Why Won’t My Dog Climb Stairs?

Is your pup the bounciest, most playful furball in the world, until you approach a flight of stairs? Have you noticed your older dog suddenly reluctant to climb up or down, even though you’ve seen him bound up the stairs countless times over the years? What’s the reason for the change, and how can you convince your companion that stairs are not the enemy?

There aren’t any hard and fast rules here. Your dog could develop a dislike for stairs for any number of reasons, regardless of his age. Luckily, there are steps you can take to overcome this issue. We’ve compiled some of the most common reasons for stair avoidance and explained how you can approach them to make life easier for you and your furry friend.

Why Your Dog Might Be Avoiding the Stairs

Anxiety

Maybe you’re introducing your dog to stairs for the first time, and he seems nervous. Look at it from his low-to-the-ground perspective: this is all brand new to him. He’s never seen anything like this staircase before, much less had to climb something like it. Your dog may be hesitant to even put a paw on the first step. If you head up or down without him, he may wait at the foot of the stairs, barking and whining for your return.

Negative Associations

What’s at the top of the staircase? At the bottom? Consider the impression you’re giving your dog, especially if she’s a puppy or a recently-adopted pet. Dogs will quickly decide if an experience is positive or negative, and they may end up associating those experiences with areas of the house. If your dog is uncomfortable or anxious about baths and you only ever bring your dog upstairs to give her a bath, you can bet that she won’t want to climb the stairs when you decide it’s bath time.

Joint Pain

Your dog may have bounded up and down stairs her entire life. But some years have passed, and she’s slowed down. You may notice her walking as though she’s in pain. She might be reluctant to go up or down the stairs, or even begin refusing to use them at all. This could be evidence that your furry friend is suffering from joint pain that makes it too painful to use the staircase.

How to Help Your Pooch Climb Stairs

While there are many reasons your dog may be avoiding using the stairs, there are a whole host of ways to address the problem. Whether the solution comes in the form of easing your dog’s anxiety or installing non-slip treads on the staircase, there are steps you can take to help your dog get comfortable with stairs. Before you know it, you might find your furry friend racing you upstairs!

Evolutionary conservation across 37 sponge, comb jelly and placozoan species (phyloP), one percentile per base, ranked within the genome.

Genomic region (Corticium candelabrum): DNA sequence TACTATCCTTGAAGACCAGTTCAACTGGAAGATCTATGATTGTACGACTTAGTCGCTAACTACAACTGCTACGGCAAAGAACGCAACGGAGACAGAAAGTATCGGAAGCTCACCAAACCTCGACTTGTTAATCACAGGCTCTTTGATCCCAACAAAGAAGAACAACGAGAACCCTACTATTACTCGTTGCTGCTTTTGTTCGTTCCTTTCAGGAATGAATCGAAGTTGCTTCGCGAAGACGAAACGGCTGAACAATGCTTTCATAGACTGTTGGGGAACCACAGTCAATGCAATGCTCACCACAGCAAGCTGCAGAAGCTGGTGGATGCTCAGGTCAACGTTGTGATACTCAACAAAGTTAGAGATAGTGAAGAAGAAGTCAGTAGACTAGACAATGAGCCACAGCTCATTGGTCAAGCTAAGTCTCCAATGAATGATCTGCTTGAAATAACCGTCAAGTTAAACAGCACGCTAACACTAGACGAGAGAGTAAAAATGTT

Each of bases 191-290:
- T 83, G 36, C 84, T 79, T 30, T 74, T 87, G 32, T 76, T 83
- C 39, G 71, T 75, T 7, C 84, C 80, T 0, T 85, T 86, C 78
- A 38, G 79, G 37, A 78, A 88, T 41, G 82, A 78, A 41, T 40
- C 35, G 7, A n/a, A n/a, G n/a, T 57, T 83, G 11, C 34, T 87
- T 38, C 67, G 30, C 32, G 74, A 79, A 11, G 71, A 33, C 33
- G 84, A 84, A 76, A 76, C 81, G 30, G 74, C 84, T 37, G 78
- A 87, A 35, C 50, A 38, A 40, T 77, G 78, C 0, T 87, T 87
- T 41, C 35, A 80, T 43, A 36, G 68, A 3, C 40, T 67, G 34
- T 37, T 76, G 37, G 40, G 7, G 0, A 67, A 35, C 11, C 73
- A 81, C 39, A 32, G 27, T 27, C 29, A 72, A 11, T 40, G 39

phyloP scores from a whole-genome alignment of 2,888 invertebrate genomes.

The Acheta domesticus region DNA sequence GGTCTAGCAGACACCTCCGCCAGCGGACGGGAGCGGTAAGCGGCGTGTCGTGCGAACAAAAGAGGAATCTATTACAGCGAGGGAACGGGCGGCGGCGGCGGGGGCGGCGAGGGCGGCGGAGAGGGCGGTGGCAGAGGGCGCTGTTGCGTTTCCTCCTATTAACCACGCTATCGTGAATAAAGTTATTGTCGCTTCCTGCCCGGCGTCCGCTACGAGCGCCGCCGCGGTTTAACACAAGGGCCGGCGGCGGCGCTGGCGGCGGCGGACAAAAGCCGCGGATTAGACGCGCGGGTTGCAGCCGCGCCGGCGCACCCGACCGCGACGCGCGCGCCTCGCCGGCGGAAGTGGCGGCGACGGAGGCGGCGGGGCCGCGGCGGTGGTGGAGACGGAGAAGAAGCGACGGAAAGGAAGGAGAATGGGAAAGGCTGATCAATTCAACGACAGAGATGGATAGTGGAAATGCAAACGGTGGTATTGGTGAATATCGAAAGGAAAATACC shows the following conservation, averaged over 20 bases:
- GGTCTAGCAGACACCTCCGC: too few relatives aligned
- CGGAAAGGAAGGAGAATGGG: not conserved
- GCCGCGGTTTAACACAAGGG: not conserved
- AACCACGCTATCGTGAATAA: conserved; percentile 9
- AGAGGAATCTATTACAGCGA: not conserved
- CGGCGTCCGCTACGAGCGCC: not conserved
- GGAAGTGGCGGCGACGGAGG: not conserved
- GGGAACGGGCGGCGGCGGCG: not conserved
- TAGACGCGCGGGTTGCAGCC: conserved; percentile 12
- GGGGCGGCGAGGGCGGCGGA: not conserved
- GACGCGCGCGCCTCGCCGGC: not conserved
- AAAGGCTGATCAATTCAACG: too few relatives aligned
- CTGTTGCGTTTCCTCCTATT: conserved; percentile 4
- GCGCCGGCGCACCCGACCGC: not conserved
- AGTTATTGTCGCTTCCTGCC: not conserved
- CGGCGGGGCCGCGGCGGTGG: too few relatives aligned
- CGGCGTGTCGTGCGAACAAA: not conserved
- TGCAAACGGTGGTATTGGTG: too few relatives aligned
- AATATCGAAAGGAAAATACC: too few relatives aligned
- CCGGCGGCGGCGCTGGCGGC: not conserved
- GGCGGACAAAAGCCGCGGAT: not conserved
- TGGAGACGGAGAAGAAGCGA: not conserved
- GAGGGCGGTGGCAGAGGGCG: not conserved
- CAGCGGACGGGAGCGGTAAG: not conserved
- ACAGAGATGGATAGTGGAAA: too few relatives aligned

Train Your Dog

A puppy that’s afraid of stairs is a lot easier to handle than a large dog afraid of stairs. Keep that in mind when you give into your puppy’s whining and carry him up and down. Look at it this way: you may not think it’s so cute when you’re struggling to carry your 90-pound retriever up or down several flights.

To ensure that your puppy’s anxiety over the unknown stairs doesn’t grow into outright refusal to ever climb them, give your dog some time to properly adjust to the unfamiliar staircase before trying to coax him up or down the steps. Allow him to inspect the area and do his own exploring. Once he seems comfortable with the idea of the steps, make sure he sees you going up and down. Gently coax him up the steps with treats, pets and praise. And don’t forget to show him that there’s something other than a bath waiting upstairs, like a special treat or a comfy bed.

Use a Ramp or Other Helpful Mechanism

If you Google “how to help old dog up stairs,” you’ll be met with all manner of creative solutions, from a handy carrying harness to the canine equivalent of an automated wheelchair lift. Any number or combination of these fixes could make life easier for your dog, but the simplest solutions often wind up being the most effective. A low-tech ramp could be all you need to help your dog access the stairs more easily.

You may have to experiment to find out which method will best help your dog get up and down the stairs. If your dog is physically unable to get up the stairs on her own, take a trip to the vet to determine what might be causing the problem. Your vet can then help you determine whether something like non-slip adhesives or a ramp might be most helpful in making your dog comfortable.

Support Mobility with a Supplement

As dogs age, they slow down. You might find that your once-bouncy companion is moving a lot slower and even experiencing pain while moving around. It’s always a good idea to see your vet and find out the best way to keep your pet healthy and comfortable before age and health-related conditions set in. In addition to creating a plan with your vet, you can help your dog maintain his ability to stay active with Wapiti Labs’ Mobility or Senior Mobility Supplements. Our natural supplements are specially formulated to support joint function and mobility in dogs., no matter their stage of life.

About Wapiti Labs

We’re here to help you give your pet the healthy life she deserves. Wapiti Labs produces premium natural pet supplements that are endorsed by veterinarians practicing both Eastern and Western styles of medicine. Our supplements can support your a variety of your dog’s bodily functions and allow her to maintain an active lifestyle as she ages. Contact us today to learn more about our supplements and how they can help keep your furry friend healthy and happy.

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